In the second of a series, S&P Global Platts editors weigh in on Brazil’s liberalizing gas industry, with a look at the current and future role of LNG in bringing competition to the country’s burgeoning market.
Brazil’s natural gas market opening marked a major milestone in February as private LNG developers imported the country’s first-ever competitively sourced supply and announced plans to significantly expand their distribution of the fuel.
On February 6, Golar Power received its inaugural LNG cargo at the port of Sergipe in northeast Brazil. While the company’s 1,500 MW combined-cycle power plant co-located there will consume all of the regasified cargo, the developers hope to distribute future imports to end-users across the region.
A business partnership subsequently announced with Petrobras Distribuidora should help in that effort, giving Golar Power’s imported supply access to an existing 7,600 fueling stations and 95 distribution hubs. The duo have said that their partnership will expand the reach of LNG to new vehicular, industrial and power generation markets – particularly in regions like the northeast that are underserved by pipelines.
New gas marketThe promising developments in Brazil’s LNG sector come as the gas industry continues to reel from a challenging start to the government’s regulatory overhaul of the market that started last summer.
After introducing competition to Brazil’s interstate gas pipelines, the government subsequently announced an open season last August for long-monopolized capacity on the Bolivia-Brazil (Gasbol) import pipeline. The contest promised to bring competitively priced supply to rival shippers by January 2020, but was abruptly cancelled just two months later, when regulator concerns emerged about state-controlled Petrobras’ involvement in the process.
A relaunch of the open season has now tentatively been scheduled for August.
LNG importsUntil recently, Brazil’s LNG import market had been controlled exclusively by Petrobras, which has funneled imported supply through its own FSRU terminals at Guanabara Bay, Bahia and Pecem.
In October 2016, Golar Power reached a final investment decision on its Sergipe LNG terminal and power plant in a move that came over two years prior to the launch of Brazil’s New Gas Market reform.
While government regulation had not expressly prohibited third-party imports, monopoly control of Brazil’s onshore transportation market by Petrobras had previously restricted other importers and distributors’ access to the country’s natural gas pipeline network.
Across the north and northeast, though, large territories and even entire states are currently underserviced by, or even without, gas pipelines – infrastructure that may never be built in a country as vast as Brazil.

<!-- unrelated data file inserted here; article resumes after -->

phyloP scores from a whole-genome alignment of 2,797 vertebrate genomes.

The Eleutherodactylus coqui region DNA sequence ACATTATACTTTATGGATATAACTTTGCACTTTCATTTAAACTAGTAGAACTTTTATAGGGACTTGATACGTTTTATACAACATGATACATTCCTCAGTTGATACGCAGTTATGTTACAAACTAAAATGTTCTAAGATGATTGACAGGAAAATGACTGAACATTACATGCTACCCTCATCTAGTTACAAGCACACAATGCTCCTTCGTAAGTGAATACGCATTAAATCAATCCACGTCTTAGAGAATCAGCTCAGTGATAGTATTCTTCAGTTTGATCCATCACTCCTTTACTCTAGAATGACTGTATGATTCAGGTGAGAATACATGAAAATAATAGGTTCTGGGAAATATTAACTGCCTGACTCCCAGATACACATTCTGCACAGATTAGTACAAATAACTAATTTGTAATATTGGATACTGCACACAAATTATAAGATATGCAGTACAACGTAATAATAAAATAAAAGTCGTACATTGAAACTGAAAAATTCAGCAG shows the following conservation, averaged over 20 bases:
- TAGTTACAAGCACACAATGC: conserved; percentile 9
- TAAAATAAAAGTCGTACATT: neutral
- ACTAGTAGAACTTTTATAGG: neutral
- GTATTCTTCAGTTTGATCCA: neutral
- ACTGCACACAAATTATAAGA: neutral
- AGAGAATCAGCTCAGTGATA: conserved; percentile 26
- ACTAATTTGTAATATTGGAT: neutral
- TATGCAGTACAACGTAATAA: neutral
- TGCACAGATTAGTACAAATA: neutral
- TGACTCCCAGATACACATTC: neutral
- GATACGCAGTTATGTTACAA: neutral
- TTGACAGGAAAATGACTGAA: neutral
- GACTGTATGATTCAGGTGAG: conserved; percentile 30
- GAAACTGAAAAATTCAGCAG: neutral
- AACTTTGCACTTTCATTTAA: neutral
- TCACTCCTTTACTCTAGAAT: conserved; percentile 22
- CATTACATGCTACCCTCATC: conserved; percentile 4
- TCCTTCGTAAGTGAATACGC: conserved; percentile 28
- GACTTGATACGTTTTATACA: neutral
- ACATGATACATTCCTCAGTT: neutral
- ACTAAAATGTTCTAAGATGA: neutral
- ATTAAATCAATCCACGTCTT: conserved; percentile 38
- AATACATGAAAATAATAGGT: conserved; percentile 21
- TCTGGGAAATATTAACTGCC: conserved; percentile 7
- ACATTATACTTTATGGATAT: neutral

For Golar Power, Petrobras Distribuidora and their potential competitors, those infrastructure challenges make small-scale LNG distribution across the north and northeast potentially critical in helping the region to transition away from diesel, high sulfur fuel oil and other carbon-intensive fuels.
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After winning Brazil’s A-6 New Energy Auction in October, Golar Power has already begun planning its next joint-venture investment in the region – a 605 MW combined-cycle power plant and associated LNG import terminal at the port of Vila do Conde, located in Brazil’s northern state of Para.
Connecting to the gridAs Brazil’s natural gas market continues to grow, LNG is expected to play an increasingly important role in supplying future demand growth there. Nowhere is that more true than the isolated and disconnected markets of the northeast, where end-users will also likely remain untouched by the projected doubling in Brazil domestic gas production over the next 10 years.
Over the near term, though, another of Brazil’s aspiring LNG import projects could have a more immediate market impact, potentially bringing supply to the country’s most extensive regional pipeline grid, connecting states across the south and southeast.
In August, Prumo, BP and Siemens said that they had met conditions required to finance the completion of the first phase, a 1,300 MW LNG-to-power project at the port of Açu in the state of Rio de Janeiro.
The terminal, which is expected to begin operations later this year, makes no small addition to Brazil’s future LNG demand. Upon the completion of its second phase, the project could ultimately consume as much as 295 MMcf/d of imported gas – more than 2.5 standard-sized LNG cargoes per month.
The project could also supply third-party imports of LNG to the southeast pipeline grid – potentially even prior to the arrival of competitively sourced pipeline gas from Bolivia.
Additional reporting by Ryan Ouwerkerk